1911 Encyclopædia Britannica/Aguilar
|←Aguilar, Grace||1911 Encyclopædia Britannica, Volume 1
|See also Aguilar de Campoo on Wikipedia; and our 1911 Encyclopædia Britannica disclaimer.|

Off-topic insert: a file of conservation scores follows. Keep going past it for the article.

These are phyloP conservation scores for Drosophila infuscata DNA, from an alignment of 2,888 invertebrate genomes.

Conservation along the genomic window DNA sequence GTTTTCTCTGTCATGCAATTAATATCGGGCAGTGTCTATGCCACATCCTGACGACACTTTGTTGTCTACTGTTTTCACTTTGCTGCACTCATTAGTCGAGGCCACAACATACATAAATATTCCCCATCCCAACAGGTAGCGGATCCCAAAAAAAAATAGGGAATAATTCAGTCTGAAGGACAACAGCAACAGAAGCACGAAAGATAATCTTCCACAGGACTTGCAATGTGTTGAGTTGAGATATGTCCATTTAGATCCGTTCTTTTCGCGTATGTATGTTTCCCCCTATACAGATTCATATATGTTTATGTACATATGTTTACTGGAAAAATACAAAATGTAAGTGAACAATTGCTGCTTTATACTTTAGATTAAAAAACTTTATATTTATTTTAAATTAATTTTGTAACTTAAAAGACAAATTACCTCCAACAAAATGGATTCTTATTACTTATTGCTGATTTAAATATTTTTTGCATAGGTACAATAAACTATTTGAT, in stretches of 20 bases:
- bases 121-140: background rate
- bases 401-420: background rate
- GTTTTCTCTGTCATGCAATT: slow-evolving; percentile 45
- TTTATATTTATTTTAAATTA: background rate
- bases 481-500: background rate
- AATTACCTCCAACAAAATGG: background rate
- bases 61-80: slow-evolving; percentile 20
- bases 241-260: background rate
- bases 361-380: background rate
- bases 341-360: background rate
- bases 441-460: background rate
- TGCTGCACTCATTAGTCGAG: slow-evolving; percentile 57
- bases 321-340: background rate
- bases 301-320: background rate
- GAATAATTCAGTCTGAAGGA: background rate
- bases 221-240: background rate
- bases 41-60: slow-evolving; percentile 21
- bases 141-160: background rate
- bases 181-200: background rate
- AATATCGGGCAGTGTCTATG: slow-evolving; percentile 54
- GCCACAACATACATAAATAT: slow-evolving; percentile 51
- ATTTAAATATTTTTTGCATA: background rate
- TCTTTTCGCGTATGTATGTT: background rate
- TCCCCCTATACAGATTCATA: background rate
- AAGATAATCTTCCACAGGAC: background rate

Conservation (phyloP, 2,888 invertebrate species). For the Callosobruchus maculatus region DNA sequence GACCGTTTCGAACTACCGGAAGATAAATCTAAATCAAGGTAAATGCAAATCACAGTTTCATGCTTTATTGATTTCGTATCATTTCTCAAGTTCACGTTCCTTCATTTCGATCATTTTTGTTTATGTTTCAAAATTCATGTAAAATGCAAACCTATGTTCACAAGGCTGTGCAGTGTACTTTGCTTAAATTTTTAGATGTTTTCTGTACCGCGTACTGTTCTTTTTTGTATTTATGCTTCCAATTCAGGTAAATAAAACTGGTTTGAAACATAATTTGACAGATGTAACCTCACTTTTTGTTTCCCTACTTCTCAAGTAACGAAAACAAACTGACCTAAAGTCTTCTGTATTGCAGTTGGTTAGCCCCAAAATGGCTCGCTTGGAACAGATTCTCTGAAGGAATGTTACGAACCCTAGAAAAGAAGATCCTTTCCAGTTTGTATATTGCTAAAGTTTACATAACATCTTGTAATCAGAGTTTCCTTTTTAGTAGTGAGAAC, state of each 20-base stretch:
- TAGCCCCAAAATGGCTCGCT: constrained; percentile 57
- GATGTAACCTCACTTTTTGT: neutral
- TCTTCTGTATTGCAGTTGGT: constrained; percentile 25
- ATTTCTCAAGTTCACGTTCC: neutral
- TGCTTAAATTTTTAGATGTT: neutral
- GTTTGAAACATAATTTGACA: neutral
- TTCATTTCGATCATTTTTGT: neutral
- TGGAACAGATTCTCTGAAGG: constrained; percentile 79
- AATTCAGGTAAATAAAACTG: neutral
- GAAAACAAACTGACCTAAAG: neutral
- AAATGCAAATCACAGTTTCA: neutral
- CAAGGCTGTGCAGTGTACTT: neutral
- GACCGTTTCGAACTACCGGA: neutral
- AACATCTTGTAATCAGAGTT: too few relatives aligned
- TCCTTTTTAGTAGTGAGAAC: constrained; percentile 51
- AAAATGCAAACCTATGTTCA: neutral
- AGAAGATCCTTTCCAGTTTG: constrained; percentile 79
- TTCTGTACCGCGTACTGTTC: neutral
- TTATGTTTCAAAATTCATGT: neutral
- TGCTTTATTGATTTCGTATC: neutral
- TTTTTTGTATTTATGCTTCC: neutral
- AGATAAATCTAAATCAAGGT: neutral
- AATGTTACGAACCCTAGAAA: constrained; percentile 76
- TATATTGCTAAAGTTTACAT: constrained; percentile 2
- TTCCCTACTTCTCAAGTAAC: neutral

Aguilar, or Aguilar de la Frontera, a town of southern Spain, in the province of Cordova; near the small river Cabra, and on the Cordova-Malaga railway. Pop. (1900) 13,236. Aguilar "of the Frontier" was so named in the middle ages from its position on the border of the Moorish territories, which were defended by the castle of Anzur, now a ruin; but the spacious squares and modern houses of the existing town retain few vestiges of Moorish dominion. The olives and white wine of Aguilar are celebrated in Spain, although the wine, which somewhat resembles sherry, is known as Montilla, from the adjacent town of that name. Salt springs exist in the neighbourhood, and to the south there are two small lakes, Zoñar and Rincon, which abound in fish.